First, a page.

Need to know: Back to the drawing board
Posted on 28/05/2020
By Michael Kianfar
We are almost in June and we have lived with the pandemic for nearly three months. As we start to get our businesses back to operation, many of us are having to rethink our business plans and come up with solutions that enable us to either survive or get back to our previous trading levels. In this article I have set out some ideas or principles that may aid framing your thinking.
Ignoring the noise
The world has been getting more and more noisy and social media has played a significant role in this. A minorities’ opinion is amplified through Facebook, Twitter and alike and these opinions are often considered as worthy for attention. I am often amazed how seriously policy makers listen to these opinions – given that we are in a democracy and the voice of the majority is what should prevail.
If you were a trader in the financial markets, you would be mainly focussed on two trading strategies; Noise Trading or Macro.
If Noise Trading was your skill, you would be listening to all the chatter on various chat groups and observing every bit of news that is released on the wire. Your aim would be to jump in and out of a trade with every bit of news and cut slithers of profit on the back of many small trades.
On the other hand, if Macro was your skill then you would be consciously blocking out the noise and focussing on the fundamentals that drive the performance of an asset class. For example, if the UK releases unemployment numbers that are above expectation, you would be extrapolating that data to form views as to how that is going to influence economic prospects.
Macro traders tend to make big bets and are patient whereas noise traders tend to make small bets and are in and out of the trade in a day.
At present, I think it’s useful to consider this and see whether you are trying to write your business plan with the mindset of a noise trader or a Macro.
I would be strongly advising in favour of a Macro approach because business requires investment and you can’t jump in and out and hope to achieve meaningful outcomes. Sure, you can put up a coffee stand on the corner of the street, but you are not likely to come away with more than a humble wage on a sunny day. Pop-ups tend to pop-out very quickly.
So, what is Noise at the moment? – Social Distancing is pure noise, almost all of it is impractical and I think you will see the whole plan being dismantled in bits over the next few months. Government and in turn local authorities will dedicate huge resources to it and make businesses jump through many hoops before some businesses will fail to comply, they will be fined, which they won’t pay and the matter will end-up in a Magistrate Court where a ruling will come from a magistrate, which will then be appealed and finally the high court will rule in favour of the business on the grounds that the measures are impractical and unenforceable. This will be the final chapter of Social Distancing. That’s just my opinion formed out of the evidence I see.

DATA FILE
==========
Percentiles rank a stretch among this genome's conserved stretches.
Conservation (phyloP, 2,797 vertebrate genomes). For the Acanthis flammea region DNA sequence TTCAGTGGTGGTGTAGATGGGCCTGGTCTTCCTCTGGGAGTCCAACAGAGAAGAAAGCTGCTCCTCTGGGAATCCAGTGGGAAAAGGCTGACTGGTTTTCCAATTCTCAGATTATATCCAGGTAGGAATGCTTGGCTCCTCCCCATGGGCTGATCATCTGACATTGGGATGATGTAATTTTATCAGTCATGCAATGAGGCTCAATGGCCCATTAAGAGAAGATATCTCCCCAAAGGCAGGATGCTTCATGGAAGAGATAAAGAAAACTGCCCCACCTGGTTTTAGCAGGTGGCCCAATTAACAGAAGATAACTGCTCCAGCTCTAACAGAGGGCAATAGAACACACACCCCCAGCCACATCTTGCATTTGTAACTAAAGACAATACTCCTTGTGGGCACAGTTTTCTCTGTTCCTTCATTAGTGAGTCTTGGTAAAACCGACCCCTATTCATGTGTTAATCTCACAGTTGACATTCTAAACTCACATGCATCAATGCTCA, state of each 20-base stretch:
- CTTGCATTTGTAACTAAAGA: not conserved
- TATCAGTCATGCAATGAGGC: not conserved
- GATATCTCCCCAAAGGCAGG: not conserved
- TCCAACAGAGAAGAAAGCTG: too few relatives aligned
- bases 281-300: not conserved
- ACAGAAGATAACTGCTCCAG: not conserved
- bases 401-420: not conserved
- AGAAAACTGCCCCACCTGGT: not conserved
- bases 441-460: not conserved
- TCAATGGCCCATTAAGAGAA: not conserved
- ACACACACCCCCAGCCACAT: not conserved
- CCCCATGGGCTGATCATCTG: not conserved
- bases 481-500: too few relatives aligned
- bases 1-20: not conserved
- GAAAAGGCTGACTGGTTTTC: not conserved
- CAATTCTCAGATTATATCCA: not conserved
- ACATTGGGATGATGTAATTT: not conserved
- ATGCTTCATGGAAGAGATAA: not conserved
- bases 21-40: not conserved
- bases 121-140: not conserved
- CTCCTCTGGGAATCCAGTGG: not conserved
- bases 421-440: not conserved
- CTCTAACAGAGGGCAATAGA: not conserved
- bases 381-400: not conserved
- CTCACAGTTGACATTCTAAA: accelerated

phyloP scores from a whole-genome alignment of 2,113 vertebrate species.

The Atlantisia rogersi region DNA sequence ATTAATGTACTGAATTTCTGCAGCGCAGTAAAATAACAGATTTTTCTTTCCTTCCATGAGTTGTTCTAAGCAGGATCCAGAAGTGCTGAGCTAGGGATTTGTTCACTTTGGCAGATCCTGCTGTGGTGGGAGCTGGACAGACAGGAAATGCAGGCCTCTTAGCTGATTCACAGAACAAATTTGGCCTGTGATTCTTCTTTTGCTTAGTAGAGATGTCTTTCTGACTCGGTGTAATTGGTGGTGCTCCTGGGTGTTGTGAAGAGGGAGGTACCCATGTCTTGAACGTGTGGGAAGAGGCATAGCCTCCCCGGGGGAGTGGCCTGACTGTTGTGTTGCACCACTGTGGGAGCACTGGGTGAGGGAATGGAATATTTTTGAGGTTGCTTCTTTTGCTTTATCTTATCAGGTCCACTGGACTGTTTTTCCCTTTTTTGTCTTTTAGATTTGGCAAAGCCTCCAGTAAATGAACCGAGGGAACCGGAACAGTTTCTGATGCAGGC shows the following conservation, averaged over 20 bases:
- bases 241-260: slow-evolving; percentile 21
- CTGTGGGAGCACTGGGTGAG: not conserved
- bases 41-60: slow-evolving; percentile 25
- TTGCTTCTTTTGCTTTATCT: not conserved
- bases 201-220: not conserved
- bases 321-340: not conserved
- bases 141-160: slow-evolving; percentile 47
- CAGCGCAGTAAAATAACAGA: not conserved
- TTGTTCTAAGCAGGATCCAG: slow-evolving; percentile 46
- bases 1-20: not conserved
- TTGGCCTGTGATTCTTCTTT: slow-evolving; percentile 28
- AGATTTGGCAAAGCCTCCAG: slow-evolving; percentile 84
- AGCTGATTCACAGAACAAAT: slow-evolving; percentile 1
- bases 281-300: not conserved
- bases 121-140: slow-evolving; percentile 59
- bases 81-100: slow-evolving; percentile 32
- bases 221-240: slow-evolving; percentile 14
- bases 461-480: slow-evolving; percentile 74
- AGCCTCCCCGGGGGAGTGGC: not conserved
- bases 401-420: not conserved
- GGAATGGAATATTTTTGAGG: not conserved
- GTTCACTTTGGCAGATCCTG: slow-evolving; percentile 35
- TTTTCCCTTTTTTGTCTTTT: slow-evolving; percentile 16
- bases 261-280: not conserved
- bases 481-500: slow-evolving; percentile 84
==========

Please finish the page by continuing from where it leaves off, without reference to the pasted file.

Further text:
If you agree with my hypotheses, then you would be thinking, surely the Government knows this so why are they so adamant about Social Distancing? The answer is Noise. The Government has become the biggest Noise Trader of all.
Now that you have got your head around the Noise versus Macro debate, you ought to have a fresh look at your business plan and decide what you need to do that is fundamental. I have to also add that this process is not so easy. You need to take a critical thinking approach and ground your analysis with the principles of epistemology.
Remember Business is a Journey
I think many forget that being in business has a start and end point. It starts with an opportunity and should end with a sale. The concept of creating a business for subsequent generations is not inconsistent with this premise. If the business has value after you decide to come out of it then you are handing a good legacy to the next generation and if not, then you are simply tying the ball and chain that has been around you for years to your kids.
The government just announced the raising of the cap on large firm borrowing from £5m to £200m on the CBIL loans. Don’t assume these loans will simply go to prop-up the firms. The smart CEO will evaluate that they could use this cash to build scale and that often means through acquisition. With the prevailing rates, a large firm could service a CBIL loan with £7500 per annum for every £1m of borrowing. In other words, if your business was making £100K net income per year, they could pay you £1m for it and take more than £90K per annum to their bottom line.
If your business was to be a target for an acquirer, then it needs to be in the right shape and grounded for long-term success – not just a short-term gig.
If you would like to speak to Michael then please get in touch by emailing email@example.com. Michael's expertise as a business turnaround specialist would be particularly valuable at this time and the support is free. For more information about Forward Newhaven, please click here.